Forms of Environmental Education in the Military by mosesforesto

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									NATO CCMS Pilot Study Forms of Environmental Education in the Military and their Impact on Pro-Environmental Attitudes Record of Proceedings of the 4th meeting Centrum Hotel, Vilnius, Lithuania: 27 - 28 October 2003 Agenda Items: Day 1 Welcome to the participants: - by the Pilot Study Co-directors Dr. Anna Kalinowska, co-director of the Pilot Study opened the fourth meeting noting that we have two further meetings left in which to finalize our ambitious but undoubtedly valuable project. Together with the co-director, Michael Dawson of National Defence Canada, she pointed out that the next to final meeting will take place in Bucharest Romania in late March or early April 2004 with the venue of the final meeting (scheduled for October 2004) to be determined. The co-directors forecast that the Final Report will be tabled at the March 2005 plenary meeting of the Committee on the Challenges of Modern Society (CCMS) in Brussels. This means that all members of the Pilot Study must devote some time once back home to completing their contributions to the study in a timely fashion.

- by the representative of the Lithuanian Ministry of Defence Major Algimantas Kutanovas welcomed participants on behalf of the Lithuanian Ministry of Defence whose officials provided invaluable logistical support in planning for the meeting. Inspirational Lecture: Ms. Laima Galkute, Ph.D., Coordinator of Educational Projects for the Regional Environmental Centre Country Office of Lithuania and National Coordinator of Education for Sustainable Development within the “Baltic 21” gave an overview of the Baltic 21’s (this is the regional task force dealing with the UNCED Agenda 21) work.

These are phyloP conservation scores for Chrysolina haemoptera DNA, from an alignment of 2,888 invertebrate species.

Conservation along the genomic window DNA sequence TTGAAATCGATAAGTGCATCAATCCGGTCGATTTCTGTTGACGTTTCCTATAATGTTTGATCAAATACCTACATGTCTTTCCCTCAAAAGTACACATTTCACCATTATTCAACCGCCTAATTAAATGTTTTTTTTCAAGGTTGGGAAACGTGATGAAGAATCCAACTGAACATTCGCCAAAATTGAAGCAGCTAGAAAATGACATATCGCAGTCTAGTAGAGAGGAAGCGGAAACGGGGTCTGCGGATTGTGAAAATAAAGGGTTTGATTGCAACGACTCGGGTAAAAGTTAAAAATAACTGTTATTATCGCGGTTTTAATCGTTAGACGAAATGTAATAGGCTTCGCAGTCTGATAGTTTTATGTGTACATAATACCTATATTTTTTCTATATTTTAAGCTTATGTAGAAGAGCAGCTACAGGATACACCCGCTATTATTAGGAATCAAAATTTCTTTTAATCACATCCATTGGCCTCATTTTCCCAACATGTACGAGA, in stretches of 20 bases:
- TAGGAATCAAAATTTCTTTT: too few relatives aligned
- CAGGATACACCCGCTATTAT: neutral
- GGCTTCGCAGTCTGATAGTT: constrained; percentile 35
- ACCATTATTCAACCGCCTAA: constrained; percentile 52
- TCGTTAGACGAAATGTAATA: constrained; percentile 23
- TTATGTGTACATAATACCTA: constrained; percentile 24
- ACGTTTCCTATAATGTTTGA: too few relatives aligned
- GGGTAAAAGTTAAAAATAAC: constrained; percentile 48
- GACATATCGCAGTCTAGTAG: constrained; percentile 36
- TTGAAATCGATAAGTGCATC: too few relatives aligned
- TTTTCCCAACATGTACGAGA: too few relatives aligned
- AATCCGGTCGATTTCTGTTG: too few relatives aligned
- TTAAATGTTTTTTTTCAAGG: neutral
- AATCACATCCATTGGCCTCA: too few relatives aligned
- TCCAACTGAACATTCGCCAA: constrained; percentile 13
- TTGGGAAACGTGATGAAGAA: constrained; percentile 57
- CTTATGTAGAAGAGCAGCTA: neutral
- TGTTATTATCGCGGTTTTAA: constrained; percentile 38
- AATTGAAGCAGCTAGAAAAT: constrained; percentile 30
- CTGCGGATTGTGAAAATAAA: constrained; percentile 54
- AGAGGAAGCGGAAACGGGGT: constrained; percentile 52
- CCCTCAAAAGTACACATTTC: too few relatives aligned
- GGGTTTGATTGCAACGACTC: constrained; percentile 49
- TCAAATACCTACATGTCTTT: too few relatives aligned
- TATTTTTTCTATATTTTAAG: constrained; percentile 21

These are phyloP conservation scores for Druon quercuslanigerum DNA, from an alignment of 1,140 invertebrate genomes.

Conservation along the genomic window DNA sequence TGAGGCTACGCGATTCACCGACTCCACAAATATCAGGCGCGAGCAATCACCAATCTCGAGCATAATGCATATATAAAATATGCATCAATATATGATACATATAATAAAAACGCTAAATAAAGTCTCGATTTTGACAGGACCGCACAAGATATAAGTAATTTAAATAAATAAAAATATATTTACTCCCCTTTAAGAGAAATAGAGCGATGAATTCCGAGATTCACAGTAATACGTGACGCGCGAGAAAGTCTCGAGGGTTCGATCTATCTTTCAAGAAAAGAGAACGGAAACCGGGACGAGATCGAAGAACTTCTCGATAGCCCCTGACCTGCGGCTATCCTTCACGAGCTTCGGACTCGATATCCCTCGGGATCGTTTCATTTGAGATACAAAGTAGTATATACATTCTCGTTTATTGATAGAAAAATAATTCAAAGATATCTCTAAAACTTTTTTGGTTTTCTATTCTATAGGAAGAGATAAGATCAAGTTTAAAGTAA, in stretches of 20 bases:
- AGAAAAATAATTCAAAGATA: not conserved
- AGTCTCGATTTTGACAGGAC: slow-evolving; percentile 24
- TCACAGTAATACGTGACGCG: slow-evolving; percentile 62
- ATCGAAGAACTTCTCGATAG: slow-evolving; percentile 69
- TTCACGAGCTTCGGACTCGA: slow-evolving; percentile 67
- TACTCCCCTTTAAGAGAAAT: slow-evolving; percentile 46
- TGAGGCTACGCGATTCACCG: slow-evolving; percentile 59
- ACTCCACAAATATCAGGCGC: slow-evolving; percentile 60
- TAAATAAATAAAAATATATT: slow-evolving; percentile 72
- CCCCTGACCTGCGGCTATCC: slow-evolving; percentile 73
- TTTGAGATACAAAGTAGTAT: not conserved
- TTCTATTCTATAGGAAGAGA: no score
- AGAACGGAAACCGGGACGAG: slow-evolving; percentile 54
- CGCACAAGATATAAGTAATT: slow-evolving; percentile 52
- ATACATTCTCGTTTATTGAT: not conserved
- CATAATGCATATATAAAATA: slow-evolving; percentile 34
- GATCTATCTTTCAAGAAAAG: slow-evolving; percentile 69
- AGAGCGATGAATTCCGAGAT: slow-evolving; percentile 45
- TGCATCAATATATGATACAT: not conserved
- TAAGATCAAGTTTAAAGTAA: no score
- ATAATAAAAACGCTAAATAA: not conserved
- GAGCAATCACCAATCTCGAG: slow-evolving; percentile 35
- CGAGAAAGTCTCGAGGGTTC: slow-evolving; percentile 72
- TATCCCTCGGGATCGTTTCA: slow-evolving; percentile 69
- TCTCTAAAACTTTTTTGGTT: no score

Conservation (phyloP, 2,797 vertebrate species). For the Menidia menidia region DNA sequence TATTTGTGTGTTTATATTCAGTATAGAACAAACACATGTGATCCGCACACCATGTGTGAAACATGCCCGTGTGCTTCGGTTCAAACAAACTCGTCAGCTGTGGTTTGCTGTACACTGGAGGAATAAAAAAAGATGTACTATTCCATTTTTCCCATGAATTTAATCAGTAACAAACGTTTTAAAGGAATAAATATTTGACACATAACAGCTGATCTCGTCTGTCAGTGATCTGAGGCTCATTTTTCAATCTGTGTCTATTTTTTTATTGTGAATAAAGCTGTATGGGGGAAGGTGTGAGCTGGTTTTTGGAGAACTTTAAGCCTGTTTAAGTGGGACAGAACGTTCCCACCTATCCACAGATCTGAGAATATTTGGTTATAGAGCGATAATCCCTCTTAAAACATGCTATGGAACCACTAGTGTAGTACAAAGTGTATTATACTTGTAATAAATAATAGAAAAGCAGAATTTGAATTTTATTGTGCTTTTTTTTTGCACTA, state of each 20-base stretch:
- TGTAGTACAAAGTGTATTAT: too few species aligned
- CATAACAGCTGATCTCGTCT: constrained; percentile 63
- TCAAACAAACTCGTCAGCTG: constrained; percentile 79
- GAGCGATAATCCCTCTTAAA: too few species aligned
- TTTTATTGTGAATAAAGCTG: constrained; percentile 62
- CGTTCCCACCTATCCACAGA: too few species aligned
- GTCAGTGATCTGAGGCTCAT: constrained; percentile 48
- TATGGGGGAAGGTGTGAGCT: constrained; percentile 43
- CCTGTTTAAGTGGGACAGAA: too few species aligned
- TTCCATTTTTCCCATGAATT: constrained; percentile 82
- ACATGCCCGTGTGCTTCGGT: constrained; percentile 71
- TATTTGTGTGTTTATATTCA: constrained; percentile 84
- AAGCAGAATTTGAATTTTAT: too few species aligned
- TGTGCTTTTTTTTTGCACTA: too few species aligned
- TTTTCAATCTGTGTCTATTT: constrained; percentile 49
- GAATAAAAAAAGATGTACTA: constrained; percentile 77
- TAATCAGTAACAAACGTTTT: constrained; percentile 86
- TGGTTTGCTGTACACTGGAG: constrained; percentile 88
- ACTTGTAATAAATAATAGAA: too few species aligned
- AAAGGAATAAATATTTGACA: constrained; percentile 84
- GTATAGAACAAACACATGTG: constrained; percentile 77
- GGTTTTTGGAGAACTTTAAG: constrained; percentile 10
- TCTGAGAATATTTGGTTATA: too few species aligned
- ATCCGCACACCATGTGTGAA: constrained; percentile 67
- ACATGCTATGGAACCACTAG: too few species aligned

She noted that the uniting element is water and that, in the words of Agenda 21, “Education is critical for promoting sustainable development and for improving the capacity of people to address environmental and development issues. For the Baltic States, education for sustainable development should: • Complement and build on existing environmental education initiatives; • (be) based on an integrated social, economic and environmental approach; • address diversity and prevent conflicts; • (be) included in all curricula; • (be) open to critical thought and increased competence to act; • create conditions for social learning and democratic process; • (be) community-oriented; and. • clarify local action in the global context. These standards are particularly applicable to our project. “Where are we?” (Review of Progress) Dr. Kalinowska then situated representatives as to “where we are” in the project in the context of the 5 objectives of environmental education: awareness, knowledge, attitudes, skills, and participation. She noted that the key element in our final report, the CD was behind schedule in that the content, format and technical issues involved in production not to mention the funding of the product were all undecided. The theme of “water” was reiterated and accepted in principle on the understanding that water is both a source of conflict and cooperation. The co-director led a brief discussion of the proposed format for the Final Report, specifically that it will contain: An Introduction; A Glossary of Terms; A Compendium of Best Practices; Conclusions and recommendations; and’ A Demonstration CD of innovative educational tools. Participants agreed that the format and content of the Final Report should remain as originally agreed at the 2nd and confirmed at the 3rd meetings. Progress reports on each of the sections followed. Introduction: The lead on the introduction (Michael Dawson, National Defence Canada) presented a draft of the introduction for consideration by members. The revised draft Introduction, incorporating members’ comments to the extent possible and with a bridging reference to the theme of water in the CD is attached to this report as Annex 2. The lead on the glossary of Terms (Hakim Seyirden, Ministry of Defence,